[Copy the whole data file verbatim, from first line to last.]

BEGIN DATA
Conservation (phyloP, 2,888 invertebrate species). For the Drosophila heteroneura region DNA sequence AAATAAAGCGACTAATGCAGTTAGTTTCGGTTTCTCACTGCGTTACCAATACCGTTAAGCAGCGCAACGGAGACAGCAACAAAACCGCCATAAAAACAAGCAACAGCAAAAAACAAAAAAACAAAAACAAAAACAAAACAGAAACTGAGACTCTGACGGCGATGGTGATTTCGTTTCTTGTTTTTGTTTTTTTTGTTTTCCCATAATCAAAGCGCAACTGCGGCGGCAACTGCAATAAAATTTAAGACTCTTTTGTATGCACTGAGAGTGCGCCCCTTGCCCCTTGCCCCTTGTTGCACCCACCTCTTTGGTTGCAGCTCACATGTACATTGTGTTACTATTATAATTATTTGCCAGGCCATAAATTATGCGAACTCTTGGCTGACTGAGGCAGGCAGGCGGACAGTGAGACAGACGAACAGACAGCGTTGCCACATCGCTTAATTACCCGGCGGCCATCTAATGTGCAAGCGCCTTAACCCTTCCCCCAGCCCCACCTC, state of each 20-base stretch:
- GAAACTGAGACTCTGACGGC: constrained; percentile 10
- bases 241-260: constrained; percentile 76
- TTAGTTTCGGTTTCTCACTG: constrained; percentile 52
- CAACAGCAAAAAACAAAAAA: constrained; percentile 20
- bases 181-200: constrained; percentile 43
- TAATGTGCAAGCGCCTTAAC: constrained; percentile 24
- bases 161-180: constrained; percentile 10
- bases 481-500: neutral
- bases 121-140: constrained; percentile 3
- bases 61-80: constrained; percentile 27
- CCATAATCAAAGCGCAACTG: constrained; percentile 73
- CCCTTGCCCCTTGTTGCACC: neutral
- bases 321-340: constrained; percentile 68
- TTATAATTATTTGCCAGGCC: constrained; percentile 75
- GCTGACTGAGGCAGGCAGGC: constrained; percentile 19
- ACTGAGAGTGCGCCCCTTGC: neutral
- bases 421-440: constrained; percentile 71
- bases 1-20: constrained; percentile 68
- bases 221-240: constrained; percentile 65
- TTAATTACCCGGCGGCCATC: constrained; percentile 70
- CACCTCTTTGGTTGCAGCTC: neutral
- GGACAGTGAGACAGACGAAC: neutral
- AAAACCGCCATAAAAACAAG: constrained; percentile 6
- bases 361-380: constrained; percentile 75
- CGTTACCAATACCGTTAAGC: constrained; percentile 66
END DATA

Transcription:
Conservation (phyloP, 2,888 invertebrate species). For the Drosophila heteroneura region DNA sequence AAATAAAGCGACTAATGCAGTTAGTTTCGGTTTCTCACTGCGTTACCAATACCGTTAAGCAGCGCAACGGAGACAGCAACAAAACCGCCATAAAAACAAGCAACAGCAAAAAACAAAAAAACAAAAACAAAAACAAAACAGAAACTGAGACTCTGACGGCGATGGTGATTTCGTTTCTTGTTTTTGTTTTTTTTGTTTTCCCATAATCAAAGCGCAACTGCGGCGGCAACTGCAATAAAATTTAAGACTCTTTTGTATGCACTGAGAGTGCGCCCCTTGCCCCTTGCCCCTTGTTGCACCCACCTCTTTGGTTGCAGCTCACATGTACATTGTGTTACTATTATAATTATTTGCCAGGCCATAAATTATGCGAACTCTTGGCTGACTGAGGCAGGCAGGCGGACAGTGAGACAGACGAACAGACAGCGTTGCCACATCGCTTAATTACCCGGCGGCCATCTAATGTGCAAGCGCCTTAACCCTTCCCCCAGCCCCACCTC, state of each 20-base stretch:
- GAAACTGAGACTCTGACGGC: constrained; percentile 10
- bases 241-260: constrained; percentile 76
- TTAGTTTCGGTTTCTCACTG: constrained; percentile 52
- CAACAGCAAAAAACAAAAAA: constrained; percentile 20
- bases 181-200: constrained; percentile 43
- TAATGTGCAAGCGCCTTAAC: constrained; percentile 24
- bases 161-180: constrained; percentile 10
- bases 481-500: neutral
- bases 121-140: constrained; percentile 3
- bases 61-80: constrained; percentile 27
- CCATAATCAAAGCGCAACTG: constrained; percentile 73
- CCCTTGCCCCTTGTTGCACC: neutral
- bases 321-340: constrained; percentile 68
- TTATAATTATTTGCCAGGCC: constrained; percentile 75
- GCTGACTGAGGCAGGCAGGC: constrained; percentile 19
- ACTGAGAGTGCGCCCCTTGC: neutral
- bases 421-440: constrained; percentile 71
- bases 1-20: constrained; percentile 68
- bases 221-240: constrained; percentile 65
- TTAATTACCCGGCGGCCATC: constrained; percentile 70
- CACCTCTTTGGTTGCAGCTC: neutral
- GGACAGTGAGACAGACGAAC: neutral
- AAAACCGCCATAAAAACAAG: constrained; percentile 6
- bases 361-380: constrained; percentile 75
- CGTTACCAATACCGTTAAGC: constrained; percentile 66